Explores the history of the Catholic Church in the political and intellectual development of the United States, discussing its impact on policies regarding slavery, public education, contraception, and the economy.
In this narrative history and contextual analysis of the Thirteenth Amendment, slavery and freedom take center stage. Alexander Tsesis demonstrates how entrenched slavery was in pre-Civil War America, how central it was to the political events that resulted in the Civil War, and how it was the driving force that led to the adoption of an amendment that ultimately provided a substantive assurance of freedom for all American citizens. The story of how Supreme Court justices have interpreted the Thirteenth Amendment, first through racist lenses after Reconstruction and later influenced by the modern civil rights movement, provides insight into the tremendous impact the Thirteenth Amendment has had on the Constitution and American culture. Importantly, Tsesis also explains why the Thirteenth Amendment is essential to contemporary America, offering fresh analysis on the role the Amendment has played regarding civil rights legislation and personal liberty case decisions, and an original explanation of the substantive guarantees of freedom for today's society that the Reconstruction Congress envisioned over a century ago.
This collection of essays looks at the impact of anticommunism on black political culture during the early years of the Cold War, with an eye toward local and individual stories that offer insight into larger national and international issues.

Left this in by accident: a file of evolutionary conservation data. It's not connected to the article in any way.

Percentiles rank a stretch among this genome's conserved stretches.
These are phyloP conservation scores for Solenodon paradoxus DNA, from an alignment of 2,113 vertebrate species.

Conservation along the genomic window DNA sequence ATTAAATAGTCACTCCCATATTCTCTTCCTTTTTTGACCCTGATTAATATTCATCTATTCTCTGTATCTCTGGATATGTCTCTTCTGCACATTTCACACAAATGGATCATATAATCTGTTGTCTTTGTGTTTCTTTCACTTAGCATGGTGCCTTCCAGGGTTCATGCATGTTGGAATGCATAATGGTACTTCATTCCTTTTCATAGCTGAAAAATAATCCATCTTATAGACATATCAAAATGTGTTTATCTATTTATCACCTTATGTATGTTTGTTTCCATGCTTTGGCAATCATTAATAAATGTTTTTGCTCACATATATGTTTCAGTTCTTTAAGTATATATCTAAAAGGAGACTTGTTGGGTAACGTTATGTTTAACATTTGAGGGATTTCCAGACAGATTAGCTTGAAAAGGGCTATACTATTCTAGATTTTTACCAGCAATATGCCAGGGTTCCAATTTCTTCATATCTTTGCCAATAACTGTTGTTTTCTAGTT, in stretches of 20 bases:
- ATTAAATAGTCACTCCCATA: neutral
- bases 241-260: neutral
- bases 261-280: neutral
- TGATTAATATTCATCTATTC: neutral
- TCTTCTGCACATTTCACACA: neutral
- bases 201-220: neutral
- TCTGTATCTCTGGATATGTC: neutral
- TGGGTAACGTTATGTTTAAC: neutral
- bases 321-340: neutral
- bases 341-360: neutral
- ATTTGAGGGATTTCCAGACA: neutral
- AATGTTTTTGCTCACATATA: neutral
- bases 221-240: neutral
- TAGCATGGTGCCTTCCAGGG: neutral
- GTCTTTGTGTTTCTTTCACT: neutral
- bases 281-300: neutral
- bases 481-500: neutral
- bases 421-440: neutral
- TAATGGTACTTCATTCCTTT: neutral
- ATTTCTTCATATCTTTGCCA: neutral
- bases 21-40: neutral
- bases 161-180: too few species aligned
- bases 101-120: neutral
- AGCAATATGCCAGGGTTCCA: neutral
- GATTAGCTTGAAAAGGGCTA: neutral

From the Pulitzer Prize–winning scholar, a timely history of the constitutional changes that built equality into the nation’s foundation and how those guarantees have been shaken over time. The Declaration of Independence announced equality as an American ideal, but it took the Civil War and the subsequent adoption of three constitutional amendments to establish that ideal as American law. The Reconstruction amendments abolished slavery, guaranteed all persons due process and equal protection of the law, and equipped black men with the right to vote. They established the principle of birthright citizenship and guaranteed the privileges and immunities of all citizens. The federal government, not the states, was charged with enforcement, reversing the priority of the original Constitution and the Bill of Rights. In grafting the principle of equality onto the Constitution, these revolutionary changes marked the second founding of the United States. Eric Foner’s compact, insightful history traces the arc of these pivotal amendments from their dramatic origins in pre–Civil War mass meetings of African-American “colored citizens” and in Republican party politics to their virtual nullification in the late nineteenth century. A series of momentous decisions by the Supreme Court narrowed the rights guaranteed in the amendments, while the states actively undermined them. The Jim Crow system was the result. Again today there are serious political challenges to birthright citizenship, voting rights, due process, and equal protection of the law. Like all great works of history, this one informs our understanding of the present as well as the past: knowledge and vigilance are always necessary to secure our basic rights.